Archive: June, 2012
Sometimes, when our phone line was particularly quiet, we’d get worried that you had run out of neighborhood problems, and we couldn’t be useful anymore. On the other hand, that’s what we wanted, right? If you stopped calling, it could mean only good things. But then, someone would call to say that dozens of stray cats were camping out in an abandoned RV on a vacant lot. And we’d feel silly. Run out of neighborhood problems? In Philly?
The City Howl Help Desk is closing its doors for now, but we’re going to leave you with some lessons we’ve learned from looking into your quality-of-life complaints these last couple of years. We’ve broken these down into tips for you, and for the city. Thanks for trusting us with your gripes.
For the city
The last two years, when the city debated property tax hikes, state lawmakers from the Philadelphia area were not major players. But this year, as the mayor and Council consider a property tax reassessment — and the possibility of collecting $94 million from taxpayers for the School District — state lawmakers are all up in the city's business. Four different lawmakers have sought to stop the city from collecting more in property taxes after the reassessment.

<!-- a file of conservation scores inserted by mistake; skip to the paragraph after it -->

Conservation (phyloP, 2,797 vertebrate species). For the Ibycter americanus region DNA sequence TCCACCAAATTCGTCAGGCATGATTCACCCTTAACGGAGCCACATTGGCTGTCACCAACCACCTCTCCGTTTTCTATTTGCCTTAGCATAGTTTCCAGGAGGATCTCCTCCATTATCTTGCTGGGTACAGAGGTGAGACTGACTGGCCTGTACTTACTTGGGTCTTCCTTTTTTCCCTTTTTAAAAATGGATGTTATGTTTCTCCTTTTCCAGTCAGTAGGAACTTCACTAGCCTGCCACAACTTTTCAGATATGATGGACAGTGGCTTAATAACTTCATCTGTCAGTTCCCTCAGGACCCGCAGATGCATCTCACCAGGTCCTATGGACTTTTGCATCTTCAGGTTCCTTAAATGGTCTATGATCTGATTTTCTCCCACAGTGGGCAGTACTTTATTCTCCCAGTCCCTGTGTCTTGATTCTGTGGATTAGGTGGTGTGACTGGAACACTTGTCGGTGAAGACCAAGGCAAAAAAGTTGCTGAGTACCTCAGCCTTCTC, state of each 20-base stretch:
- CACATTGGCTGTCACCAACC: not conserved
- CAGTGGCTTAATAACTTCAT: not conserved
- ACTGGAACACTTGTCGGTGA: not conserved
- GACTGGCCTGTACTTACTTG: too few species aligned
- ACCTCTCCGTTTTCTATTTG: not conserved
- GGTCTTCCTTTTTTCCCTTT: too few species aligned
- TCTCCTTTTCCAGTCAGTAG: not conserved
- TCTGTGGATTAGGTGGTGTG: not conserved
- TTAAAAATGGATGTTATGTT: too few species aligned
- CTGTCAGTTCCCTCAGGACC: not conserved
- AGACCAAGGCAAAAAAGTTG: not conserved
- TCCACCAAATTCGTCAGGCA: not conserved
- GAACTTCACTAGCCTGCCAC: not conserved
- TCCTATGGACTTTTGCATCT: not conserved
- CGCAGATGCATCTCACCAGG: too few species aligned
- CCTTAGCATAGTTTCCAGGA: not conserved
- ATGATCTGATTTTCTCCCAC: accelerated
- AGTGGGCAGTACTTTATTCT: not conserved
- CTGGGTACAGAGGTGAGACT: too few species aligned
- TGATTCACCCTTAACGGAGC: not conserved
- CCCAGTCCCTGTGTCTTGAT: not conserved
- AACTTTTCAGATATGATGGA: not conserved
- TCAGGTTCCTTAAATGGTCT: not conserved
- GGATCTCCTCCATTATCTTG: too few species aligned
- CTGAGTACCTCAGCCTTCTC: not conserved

One of those lawmakers, state Sen. Larry Farnese, withdrew his proposal to require the city to vote on the reassessment and sending more money to the School District separately, because City Council agreed to do so regardless.
Still, Harrisburg lawmakers have very much crashed the city's property tax party this year. What gives? Listen to this week's It's Our Money podcast to find out.
It's Our Money
Screaming and yelling is not unknown at School Reform Commission meetings, but last week’s meeting was loud by any standard. The SRC met and approved a bare-bones budget that few are happy with, and parents and activists weren’t shy about saying how little they thought of a budget that leaves many schools without nurses, police officers and office supplies; could lead to mass layoffs; and counts on more than $200 million in borrowing, even though officials say the school district has already borrowed more than it should.
It’s a budget so unpleasant that even school leaders say it’s inadequate, and more than 50 parent organizations signed on to a "vote of no-confidence" against it.
But there is one big difference in how the SRC is conducting its business that represents a departure from past commissions: The SRC seems to be listening.